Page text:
Amazon, Walmart and Others Build Web Apps to Sidestep Apple Rules

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And so it begins.

Let’s jump in the Wayback Machine and set our coordinates for June 11, 2007. Apple had just announced something called the “iPhone” and with it, an “innovative new way to create applications” for the device.

The premise was simple: In lieu of an actual app store, Apple urged developers to “create Web 2.0 applications which look and behave just like the applications built into iPhone”—it was just called “iPhone” back then, not “the iPhone.” Basically, if you wanted to make an app, you built it on the web.

(MORE: Adobe Helps Turn Flash into HTML5, Targets Apple Devices)

About a year later, the actual App Store was launched and developers could build applications that lived on the phone itself instead of on the web. Web-based apps hadn’t been quite as slick as promised, and having a central repository like the App Store gave Apple a little more control over which apps ran on the iPhone and, more importantly, a 30% cut of any app sold.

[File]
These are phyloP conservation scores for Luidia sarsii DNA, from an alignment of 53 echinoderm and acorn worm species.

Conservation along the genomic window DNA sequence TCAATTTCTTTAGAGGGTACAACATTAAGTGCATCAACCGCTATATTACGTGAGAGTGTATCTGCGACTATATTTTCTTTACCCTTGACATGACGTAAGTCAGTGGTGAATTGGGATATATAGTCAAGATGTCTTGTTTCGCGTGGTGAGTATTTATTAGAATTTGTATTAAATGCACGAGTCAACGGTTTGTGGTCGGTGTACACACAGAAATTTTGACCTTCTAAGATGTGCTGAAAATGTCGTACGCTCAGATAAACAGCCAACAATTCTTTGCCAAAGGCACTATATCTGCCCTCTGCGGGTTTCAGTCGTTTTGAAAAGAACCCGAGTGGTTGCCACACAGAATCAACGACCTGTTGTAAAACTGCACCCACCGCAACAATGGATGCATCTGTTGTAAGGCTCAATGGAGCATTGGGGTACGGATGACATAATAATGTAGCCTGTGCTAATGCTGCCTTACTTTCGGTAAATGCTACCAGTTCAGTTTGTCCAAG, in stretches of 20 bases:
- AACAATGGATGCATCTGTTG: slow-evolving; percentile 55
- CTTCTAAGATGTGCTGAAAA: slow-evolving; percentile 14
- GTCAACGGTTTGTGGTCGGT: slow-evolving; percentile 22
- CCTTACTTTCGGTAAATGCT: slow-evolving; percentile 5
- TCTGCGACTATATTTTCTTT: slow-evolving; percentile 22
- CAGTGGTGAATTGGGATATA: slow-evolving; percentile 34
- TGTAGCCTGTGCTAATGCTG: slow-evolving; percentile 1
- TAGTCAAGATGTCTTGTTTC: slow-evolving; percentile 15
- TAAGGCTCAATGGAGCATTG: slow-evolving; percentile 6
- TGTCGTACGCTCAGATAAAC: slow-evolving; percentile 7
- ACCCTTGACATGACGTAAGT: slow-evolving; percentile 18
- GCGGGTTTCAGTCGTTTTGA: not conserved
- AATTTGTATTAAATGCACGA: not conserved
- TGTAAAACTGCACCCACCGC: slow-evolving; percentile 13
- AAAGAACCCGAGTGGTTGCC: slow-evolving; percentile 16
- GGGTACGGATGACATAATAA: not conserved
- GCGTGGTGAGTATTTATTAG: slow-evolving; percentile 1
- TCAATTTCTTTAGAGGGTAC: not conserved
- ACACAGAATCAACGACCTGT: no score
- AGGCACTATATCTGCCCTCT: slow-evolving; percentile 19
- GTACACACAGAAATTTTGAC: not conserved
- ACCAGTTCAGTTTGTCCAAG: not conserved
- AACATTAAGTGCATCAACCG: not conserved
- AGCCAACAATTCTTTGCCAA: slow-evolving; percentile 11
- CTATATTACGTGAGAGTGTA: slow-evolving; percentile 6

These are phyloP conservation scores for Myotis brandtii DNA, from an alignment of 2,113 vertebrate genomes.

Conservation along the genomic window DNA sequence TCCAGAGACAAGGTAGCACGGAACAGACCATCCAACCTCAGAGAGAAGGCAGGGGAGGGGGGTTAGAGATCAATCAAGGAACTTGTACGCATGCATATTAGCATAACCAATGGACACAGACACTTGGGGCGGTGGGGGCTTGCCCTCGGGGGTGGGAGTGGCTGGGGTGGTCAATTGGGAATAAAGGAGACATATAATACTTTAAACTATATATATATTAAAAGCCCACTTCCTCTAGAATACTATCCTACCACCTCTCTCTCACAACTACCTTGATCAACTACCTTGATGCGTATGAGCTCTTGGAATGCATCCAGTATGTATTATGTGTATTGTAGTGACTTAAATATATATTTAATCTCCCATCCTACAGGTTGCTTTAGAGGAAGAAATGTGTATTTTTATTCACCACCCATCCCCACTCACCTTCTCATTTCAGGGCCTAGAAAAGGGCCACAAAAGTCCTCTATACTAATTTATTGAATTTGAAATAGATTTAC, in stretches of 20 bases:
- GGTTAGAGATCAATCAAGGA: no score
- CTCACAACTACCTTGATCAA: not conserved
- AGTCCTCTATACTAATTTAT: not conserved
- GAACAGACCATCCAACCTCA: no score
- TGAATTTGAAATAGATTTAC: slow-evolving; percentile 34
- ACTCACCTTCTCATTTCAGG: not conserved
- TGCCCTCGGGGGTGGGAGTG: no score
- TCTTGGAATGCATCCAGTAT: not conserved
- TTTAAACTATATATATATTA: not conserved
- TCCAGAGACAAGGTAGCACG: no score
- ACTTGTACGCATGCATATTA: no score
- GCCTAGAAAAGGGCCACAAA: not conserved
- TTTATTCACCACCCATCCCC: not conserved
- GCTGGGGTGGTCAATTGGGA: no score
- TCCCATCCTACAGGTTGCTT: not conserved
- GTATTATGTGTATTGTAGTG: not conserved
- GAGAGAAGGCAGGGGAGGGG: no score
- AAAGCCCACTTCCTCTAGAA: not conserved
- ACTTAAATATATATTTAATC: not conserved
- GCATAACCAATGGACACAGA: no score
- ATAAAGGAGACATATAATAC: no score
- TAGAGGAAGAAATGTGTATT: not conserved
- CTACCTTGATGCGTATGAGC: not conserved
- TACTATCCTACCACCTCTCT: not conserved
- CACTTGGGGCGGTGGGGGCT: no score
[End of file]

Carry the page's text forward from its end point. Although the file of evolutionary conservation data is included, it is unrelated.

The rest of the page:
Fast forward to the current day and Apple has a bit of a problem on its hands. As it turns out, certain web-based apps can actually perform well enough that app makers don’t need to build them for Apple’s App Store any more. And app makers that sell content from inside their apps don’t want to play by Apple’s new-ish rules stating that each piece of content sold within an app commands a 30% cut to Apple—and linking to an outside website to sell content from within the apps is a no-no.

(MORE: Apple Tightens App Store Rules on In-App Purchases)

Let’s say you’re Amazon and you’ve been selling e-books for the past couple years at around $10 a pop. That’s your pricing model. And all of a sudden, the books you sell on the apps that you’ve developed for some of the most popular mobile devices around—iPhone and iPad—will now see a 30% cut go right to Apple. That’s not going to work for you, especially considering that Apple sells its own e-books, too.

So now Amazon has rolled out its “Kindle Cloud Reader”—basically a web-based version of the Kindle app “that leverages HTML5 and enables customers to read Kindle books instantly using only their web browser – online or offline – with no downloading or installation required.”

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